DriverManagerDataSource driverManagerDataSource = new DriverManagerDataSource();
     return driverManagerDataSource;

 public InternalResourceViewResolver viewResolver() {
  InternalResourceViewResolver resolver = new InternalResourceViewResolver();
  return resolver;

Note that I have added one more line to addViewControllers method to register a view for "403" (access denied) page.  This page will be displayed whenever an user tries to access a page he/she is not authorized to.

6. Next we have to modify the security configuration class to use the jdbc datasource we have defined for authenticating and authorize users.


package hello;

import javax.sql.DataSource;

import org.springframework.beans.factory.annotation.Autowired;
import org.springframework.context.annotation.Configuration;
import org.springframework.security.config.annotation.authentication.builders.AuthenticationManagerBuilder;
import org.springframework.security.config.annotation.web.builders.HttpSecurity;
import org.springframework.security.config.annotation.web.configuration.WebSecurityConfigurerAdapter;
import org.springframework.security.config.annotation.web.servlet.configuration.EnableWebMvcSecurity;

public class WebSecurityConfig extends WebSecurityConfigurerAdapter {

 DataSource dataSource;

 public void configAuthentication(AuthenticationManagerBuilder auth) throws Exception {

   "select username,password, enabled from users where username=?")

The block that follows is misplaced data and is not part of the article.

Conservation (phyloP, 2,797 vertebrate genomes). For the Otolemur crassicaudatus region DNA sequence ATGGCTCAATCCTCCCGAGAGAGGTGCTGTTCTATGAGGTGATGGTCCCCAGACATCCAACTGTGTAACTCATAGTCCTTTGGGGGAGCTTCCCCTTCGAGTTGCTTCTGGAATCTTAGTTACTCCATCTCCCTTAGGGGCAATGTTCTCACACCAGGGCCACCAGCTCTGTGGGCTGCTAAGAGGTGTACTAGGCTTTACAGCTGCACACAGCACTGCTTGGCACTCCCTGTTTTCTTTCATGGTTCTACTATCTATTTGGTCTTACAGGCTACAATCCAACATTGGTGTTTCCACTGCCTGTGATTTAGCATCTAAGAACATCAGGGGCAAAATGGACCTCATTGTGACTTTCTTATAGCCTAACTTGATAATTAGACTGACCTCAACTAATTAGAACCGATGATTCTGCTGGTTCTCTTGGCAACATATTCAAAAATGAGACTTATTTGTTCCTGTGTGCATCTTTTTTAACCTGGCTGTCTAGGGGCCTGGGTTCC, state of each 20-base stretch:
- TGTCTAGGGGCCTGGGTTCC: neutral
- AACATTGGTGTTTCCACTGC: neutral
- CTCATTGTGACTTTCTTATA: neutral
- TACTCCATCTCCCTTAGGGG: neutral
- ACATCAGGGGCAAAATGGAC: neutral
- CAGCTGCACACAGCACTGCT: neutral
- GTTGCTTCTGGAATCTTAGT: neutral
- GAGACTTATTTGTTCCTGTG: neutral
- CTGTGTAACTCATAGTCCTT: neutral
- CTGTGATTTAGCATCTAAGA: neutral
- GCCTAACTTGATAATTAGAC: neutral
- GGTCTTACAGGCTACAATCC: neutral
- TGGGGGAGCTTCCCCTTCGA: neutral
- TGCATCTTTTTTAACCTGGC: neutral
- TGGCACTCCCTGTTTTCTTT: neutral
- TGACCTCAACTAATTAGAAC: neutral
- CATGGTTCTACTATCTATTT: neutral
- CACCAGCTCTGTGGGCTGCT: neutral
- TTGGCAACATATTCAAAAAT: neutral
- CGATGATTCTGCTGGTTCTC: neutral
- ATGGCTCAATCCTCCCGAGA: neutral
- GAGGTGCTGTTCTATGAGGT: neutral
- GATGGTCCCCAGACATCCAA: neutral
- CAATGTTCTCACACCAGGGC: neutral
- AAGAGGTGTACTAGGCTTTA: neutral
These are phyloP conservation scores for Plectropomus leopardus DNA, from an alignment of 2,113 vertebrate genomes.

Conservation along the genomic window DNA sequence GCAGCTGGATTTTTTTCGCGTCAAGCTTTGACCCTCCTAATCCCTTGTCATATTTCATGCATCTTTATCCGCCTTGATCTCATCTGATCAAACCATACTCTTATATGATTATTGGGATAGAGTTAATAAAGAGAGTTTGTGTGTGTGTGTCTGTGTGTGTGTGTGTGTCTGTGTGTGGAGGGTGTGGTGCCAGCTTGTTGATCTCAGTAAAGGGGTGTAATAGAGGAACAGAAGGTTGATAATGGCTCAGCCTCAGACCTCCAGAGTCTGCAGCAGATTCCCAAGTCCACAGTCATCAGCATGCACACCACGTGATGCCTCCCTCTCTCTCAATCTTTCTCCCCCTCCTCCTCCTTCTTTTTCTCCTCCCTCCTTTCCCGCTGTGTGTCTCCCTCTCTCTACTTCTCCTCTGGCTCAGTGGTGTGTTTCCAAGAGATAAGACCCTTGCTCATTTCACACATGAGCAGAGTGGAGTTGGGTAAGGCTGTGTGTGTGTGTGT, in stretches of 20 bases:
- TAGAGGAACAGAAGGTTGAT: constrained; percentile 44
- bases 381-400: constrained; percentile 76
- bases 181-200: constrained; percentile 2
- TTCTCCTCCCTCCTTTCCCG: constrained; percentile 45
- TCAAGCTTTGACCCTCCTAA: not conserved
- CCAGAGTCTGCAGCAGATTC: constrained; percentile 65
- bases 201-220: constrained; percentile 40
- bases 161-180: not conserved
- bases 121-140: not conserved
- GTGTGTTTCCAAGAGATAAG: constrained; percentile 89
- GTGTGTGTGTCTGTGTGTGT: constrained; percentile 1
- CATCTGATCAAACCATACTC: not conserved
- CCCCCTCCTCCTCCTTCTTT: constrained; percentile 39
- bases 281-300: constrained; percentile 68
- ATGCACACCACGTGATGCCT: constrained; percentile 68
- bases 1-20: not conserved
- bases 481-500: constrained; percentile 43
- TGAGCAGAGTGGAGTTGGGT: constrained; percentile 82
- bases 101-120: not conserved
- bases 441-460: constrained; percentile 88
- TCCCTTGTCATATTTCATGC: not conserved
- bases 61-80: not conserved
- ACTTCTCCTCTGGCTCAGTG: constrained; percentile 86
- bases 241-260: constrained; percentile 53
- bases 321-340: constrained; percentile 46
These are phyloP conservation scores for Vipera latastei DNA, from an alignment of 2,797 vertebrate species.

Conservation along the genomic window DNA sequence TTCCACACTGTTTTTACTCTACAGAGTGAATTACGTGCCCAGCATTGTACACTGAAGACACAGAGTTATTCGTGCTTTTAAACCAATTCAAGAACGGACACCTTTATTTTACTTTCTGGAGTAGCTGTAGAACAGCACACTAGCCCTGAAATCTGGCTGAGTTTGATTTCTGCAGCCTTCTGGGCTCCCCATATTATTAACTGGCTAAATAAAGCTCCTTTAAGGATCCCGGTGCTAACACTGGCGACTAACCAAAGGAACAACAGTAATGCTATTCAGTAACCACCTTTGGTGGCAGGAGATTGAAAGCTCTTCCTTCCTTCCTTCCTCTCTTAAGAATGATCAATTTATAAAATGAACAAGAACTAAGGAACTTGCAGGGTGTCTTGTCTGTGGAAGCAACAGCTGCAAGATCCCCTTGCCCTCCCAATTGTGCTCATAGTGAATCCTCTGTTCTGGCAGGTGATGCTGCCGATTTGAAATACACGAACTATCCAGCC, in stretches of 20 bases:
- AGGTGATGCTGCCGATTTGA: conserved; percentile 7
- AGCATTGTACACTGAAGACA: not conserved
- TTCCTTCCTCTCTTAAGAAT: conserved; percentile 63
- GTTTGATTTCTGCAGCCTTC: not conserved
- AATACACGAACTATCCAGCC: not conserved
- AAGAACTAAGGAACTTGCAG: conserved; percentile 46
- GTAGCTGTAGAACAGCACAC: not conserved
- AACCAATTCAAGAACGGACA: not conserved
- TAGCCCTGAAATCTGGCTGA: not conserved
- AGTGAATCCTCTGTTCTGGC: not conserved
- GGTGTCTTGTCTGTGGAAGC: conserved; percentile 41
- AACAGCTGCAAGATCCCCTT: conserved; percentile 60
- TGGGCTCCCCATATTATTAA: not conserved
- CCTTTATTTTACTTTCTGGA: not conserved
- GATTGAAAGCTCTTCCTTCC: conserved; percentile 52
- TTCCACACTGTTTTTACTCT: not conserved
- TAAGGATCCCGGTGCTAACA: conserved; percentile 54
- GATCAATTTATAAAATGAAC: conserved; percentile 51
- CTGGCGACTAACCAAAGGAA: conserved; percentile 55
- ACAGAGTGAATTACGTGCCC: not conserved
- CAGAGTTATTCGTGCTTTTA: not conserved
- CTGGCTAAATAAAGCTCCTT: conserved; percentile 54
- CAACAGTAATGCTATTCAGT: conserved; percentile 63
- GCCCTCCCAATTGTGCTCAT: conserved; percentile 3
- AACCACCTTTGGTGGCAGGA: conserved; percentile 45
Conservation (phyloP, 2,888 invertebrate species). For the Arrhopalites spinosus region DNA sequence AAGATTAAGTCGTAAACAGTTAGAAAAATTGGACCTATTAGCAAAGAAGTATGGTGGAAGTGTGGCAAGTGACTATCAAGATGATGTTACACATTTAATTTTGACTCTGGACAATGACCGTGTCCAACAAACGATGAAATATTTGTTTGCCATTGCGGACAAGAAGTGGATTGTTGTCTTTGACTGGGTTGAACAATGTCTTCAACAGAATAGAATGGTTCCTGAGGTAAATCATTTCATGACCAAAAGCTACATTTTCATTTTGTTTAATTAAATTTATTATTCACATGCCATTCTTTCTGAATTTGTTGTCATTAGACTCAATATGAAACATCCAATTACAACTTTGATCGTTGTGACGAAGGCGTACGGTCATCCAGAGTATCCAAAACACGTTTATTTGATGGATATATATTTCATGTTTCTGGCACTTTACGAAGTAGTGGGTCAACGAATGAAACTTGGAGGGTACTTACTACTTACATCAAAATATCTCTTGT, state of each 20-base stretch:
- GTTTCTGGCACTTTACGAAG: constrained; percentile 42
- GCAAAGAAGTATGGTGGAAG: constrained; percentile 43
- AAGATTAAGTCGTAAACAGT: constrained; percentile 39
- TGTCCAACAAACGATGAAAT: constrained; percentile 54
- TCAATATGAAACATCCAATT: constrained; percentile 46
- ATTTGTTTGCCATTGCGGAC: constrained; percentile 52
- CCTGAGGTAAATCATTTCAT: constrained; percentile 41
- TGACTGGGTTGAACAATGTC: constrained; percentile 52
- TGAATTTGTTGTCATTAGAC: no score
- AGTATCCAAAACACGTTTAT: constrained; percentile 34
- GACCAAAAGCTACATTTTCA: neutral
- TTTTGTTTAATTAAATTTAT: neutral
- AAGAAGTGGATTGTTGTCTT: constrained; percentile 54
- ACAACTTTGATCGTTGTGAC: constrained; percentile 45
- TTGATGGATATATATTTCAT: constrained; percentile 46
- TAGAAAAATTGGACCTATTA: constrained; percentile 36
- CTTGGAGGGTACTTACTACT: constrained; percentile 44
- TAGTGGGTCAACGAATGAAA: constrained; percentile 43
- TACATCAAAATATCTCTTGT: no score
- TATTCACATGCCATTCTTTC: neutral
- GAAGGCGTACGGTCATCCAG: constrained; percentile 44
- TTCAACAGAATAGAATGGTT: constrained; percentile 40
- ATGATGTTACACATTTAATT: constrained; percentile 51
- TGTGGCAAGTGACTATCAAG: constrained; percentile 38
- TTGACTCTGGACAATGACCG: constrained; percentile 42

"select username, role from user_roles where username=?");

 protected void configure(HttpSecurity http) throws Exception {



In Summary

  1. First we declare a datasource object annotated with @Autowired. This will look for Datasource definition in all classes under the same package. In this example we have it defined in MvcConfig.java

  2. Next we set up two queries for AuthenticationManagerBuilder. One for authentication in usersByUsernameQuery and the other for authorization in authoritiesByUserNameQuery.

  3. Finally we configure HttpSecurity to define what pages must be secured, authorized, not authorized, not secured, login page, logout page, access denied page, etc. One important thing to notice here is the order of configuration. Configuration that is specific to certain pages or urls must be placed first than configurations that are common among most urls.


7. Finally, write a jsp page to be displayed whenever access is denied to an user.

<%@ page language="java" contentType="text/html; charset=UTF-8"
<!DOCTYPE html>
<title>Access Denied - ProgrammingFree</title>
<h1>You do not have permission to access this page!
<form action="/logout" method="post">
          <input type="submit" value="Sign in as different user" /> 
          <input type="hidden" name="${_csrf.parameterName}" value="${_csrf.token}" />

That is all!

Running the Application

To run the application, run as Maven Build,

Once embedded tomcat in the application starts, Open localhost:8080

Welcome Page

Click on the link to see greeting page, you will be redirected to login page,

Login Page

Only admin users are authorized to see the greeting. Login as a Non- Admin user and try to access the greeting page:

Access Denied Page

Logout and sign in as an ADMIN User, then you must be able to access the greeting page,

Greeting Page


How to run the Demo Project

There is one more better way of implementing Spring Security which is using Spring Data JPA. You can read the step-by-step guide on the same here.

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database,spring,spring mvc,spring jdbc,mysql,user authentication,user authorization

Published at DZone with permission of Priyadarshini Balachandran, DZone MVB. See the original article here.